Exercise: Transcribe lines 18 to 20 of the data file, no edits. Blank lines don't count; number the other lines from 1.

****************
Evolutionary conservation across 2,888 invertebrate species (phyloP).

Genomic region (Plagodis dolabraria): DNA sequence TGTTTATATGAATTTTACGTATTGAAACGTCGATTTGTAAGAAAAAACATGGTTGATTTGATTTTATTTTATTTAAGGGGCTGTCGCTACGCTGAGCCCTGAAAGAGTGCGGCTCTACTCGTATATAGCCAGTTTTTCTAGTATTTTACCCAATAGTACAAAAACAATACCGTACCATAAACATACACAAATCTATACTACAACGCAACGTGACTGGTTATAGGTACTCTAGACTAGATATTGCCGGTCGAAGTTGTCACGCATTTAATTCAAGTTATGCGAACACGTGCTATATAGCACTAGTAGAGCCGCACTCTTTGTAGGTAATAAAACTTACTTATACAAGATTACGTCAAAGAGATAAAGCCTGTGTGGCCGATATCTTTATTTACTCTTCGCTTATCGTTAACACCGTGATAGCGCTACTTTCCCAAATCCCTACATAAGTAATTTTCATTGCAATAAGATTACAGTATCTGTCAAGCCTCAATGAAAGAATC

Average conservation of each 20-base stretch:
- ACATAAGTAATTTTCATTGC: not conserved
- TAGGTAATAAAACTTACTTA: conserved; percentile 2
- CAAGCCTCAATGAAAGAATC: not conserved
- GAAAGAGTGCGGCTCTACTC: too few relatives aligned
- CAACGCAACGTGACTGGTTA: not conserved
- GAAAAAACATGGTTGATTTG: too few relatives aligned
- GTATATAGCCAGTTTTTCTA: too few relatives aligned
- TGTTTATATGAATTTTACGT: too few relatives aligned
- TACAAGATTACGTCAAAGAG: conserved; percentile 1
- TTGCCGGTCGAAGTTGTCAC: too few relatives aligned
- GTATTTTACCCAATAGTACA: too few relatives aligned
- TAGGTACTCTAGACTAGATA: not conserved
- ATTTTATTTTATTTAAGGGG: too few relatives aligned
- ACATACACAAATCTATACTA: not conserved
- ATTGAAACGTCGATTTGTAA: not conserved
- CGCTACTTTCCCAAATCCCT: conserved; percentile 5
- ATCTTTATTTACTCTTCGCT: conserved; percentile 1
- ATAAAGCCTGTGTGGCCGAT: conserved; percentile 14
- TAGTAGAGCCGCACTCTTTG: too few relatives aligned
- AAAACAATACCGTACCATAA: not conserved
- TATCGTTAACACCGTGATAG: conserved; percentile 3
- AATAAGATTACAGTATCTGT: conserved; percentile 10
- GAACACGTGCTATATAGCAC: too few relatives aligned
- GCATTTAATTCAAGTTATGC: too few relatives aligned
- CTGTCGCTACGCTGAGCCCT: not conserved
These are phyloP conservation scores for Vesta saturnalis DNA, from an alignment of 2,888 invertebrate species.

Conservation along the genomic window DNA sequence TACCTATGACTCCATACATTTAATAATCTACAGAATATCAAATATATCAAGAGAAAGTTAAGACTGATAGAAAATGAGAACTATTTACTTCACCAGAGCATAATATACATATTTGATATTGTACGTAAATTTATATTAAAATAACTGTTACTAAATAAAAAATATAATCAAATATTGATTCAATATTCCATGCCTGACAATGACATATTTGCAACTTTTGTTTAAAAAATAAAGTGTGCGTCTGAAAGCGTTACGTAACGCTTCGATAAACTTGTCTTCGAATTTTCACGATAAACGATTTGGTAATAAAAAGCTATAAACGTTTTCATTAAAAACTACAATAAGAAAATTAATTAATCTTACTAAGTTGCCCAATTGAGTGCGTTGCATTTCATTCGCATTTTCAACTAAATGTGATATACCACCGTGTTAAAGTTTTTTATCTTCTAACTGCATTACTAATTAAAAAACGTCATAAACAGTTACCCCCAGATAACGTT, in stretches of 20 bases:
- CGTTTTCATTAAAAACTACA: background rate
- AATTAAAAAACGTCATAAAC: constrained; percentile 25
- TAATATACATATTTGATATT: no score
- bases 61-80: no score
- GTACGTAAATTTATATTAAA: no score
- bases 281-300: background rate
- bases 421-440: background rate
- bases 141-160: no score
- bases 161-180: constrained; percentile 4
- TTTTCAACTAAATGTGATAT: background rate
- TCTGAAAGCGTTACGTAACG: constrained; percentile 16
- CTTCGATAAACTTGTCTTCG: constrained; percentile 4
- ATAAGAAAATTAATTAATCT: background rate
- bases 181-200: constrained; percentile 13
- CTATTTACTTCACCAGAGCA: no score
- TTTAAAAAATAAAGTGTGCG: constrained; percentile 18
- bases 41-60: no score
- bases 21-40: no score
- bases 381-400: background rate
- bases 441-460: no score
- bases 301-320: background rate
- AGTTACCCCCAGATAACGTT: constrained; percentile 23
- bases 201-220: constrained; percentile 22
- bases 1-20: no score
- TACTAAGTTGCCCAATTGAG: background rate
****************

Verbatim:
- ATTGAAACGTCGATTTGTAA: not conserved
- CGCTACTTTCCCAAATCCCT: conserved; percentile 5
- ATCTTTATTTACTCTTCGCT: conserved; percentile 1